Family Research – English, Scottish and Irish Genealogy

31/8/2004

DURHAM

“A county of England lying on the German Ocean, and bounded by Northumberland, Cumberland, Westmorland, and Yorkshire.

It is about 40 miles in length and 30 in breadth, and contains 1 city, 8 market towns, and 113 parishes. It is hilly, and some points are nearly 2000 feet high. There are wide moors amongst the hills, and other tracts completely uncultivated. There are some islands on the coast, Holy Island being the largest. The coast is cliffy in some parts; other parts are shelving sands.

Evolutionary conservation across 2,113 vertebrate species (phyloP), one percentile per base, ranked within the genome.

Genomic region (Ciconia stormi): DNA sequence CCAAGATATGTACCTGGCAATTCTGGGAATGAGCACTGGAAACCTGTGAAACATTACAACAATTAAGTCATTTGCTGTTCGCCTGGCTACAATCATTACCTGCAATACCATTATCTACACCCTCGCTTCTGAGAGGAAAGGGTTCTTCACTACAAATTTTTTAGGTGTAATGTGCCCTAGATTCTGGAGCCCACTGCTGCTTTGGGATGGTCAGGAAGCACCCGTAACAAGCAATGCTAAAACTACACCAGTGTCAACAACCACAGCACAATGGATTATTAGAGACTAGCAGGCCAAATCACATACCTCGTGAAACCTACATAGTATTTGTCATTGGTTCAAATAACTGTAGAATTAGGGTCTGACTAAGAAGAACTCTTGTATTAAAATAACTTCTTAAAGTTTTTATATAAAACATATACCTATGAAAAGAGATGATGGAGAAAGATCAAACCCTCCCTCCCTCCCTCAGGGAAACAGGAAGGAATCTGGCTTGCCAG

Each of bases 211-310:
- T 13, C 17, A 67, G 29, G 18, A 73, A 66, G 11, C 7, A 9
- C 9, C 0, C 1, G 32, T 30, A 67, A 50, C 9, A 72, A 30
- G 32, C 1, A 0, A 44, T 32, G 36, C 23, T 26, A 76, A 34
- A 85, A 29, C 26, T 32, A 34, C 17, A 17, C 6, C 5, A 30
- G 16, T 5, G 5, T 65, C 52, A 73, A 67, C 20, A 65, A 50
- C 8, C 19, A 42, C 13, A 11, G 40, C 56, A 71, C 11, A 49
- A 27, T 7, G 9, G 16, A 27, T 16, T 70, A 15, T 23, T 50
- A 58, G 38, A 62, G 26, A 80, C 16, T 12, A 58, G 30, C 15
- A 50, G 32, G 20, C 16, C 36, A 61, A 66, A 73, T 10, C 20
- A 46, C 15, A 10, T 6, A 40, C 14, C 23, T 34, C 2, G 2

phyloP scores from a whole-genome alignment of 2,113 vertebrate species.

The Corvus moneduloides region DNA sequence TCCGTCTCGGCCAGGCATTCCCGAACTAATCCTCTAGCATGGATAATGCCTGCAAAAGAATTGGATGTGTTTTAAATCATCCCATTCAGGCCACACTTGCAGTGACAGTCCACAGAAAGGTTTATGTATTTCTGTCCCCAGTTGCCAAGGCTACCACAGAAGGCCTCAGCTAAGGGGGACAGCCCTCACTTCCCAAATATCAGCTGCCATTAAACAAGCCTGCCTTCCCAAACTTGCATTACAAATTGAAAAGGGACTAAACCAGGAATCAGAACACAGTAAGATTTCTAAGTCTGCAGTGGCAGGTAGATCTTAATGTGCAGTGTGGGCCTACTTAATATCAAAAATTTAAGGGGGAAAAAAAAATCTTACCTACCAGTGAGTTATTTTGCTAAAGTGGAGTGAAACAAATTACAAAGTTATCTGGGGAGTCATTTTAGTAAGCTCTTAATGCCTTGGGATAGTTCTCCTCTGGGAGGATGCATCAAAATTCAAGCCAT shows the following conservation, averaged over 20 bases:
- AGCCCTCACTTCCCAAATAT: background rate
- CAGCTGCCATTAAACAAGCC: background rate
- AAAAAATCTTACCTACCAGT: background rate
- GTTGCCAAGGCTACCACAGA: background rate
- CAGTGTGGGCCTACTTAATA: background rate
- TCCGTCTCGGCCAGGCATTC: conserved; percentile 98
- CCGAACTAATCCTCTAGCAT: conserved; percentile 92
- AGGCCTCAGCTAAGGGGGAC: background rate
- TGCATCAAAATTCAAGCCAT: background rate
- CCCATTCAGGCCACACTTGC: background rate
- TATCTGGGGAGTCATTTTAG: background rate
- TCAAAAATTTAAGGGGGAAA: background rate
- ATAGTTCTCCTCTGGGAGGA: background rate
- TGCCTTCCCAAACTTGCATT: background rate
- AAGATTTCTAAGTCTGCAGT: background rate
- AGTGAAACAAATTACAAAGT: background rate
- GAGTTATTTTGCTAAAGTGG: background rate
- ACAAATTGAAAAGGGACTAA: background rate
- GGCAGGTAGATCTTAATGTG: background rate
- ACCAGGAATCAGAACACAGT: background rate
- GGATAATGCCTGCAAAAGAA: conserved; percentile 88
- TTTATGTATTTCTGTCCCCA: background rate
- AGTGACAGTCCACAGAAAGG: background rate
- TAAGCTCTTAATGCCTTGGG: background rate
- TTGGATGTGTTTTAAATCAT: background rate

The principal rivers are the Wear, the Tees, the Tyne, and the Derwent. Coal, iron, lead, mill-stone grit, limestone, &c.;, are found here abundantly. The east and south parts of the county are fruitful in corn and pasture, and have a milder air than the other parts. It sends to other parts of the United Kingdom, and to foreign countries, both its native productions, and the goods it manufactures, such as coarse woolen goods, sail-cloth, steel, glass, iron, &c.; &c.; This county was formerly under the special jurisdiction of the bishop of Durham as a Prince Palatine, but in 1836 the palatinate was vested in the crown. Population, 342,284. It returns 10 members to Parliament.”

[From Barclay’s Complete and Universal English Dictionary, 1842]

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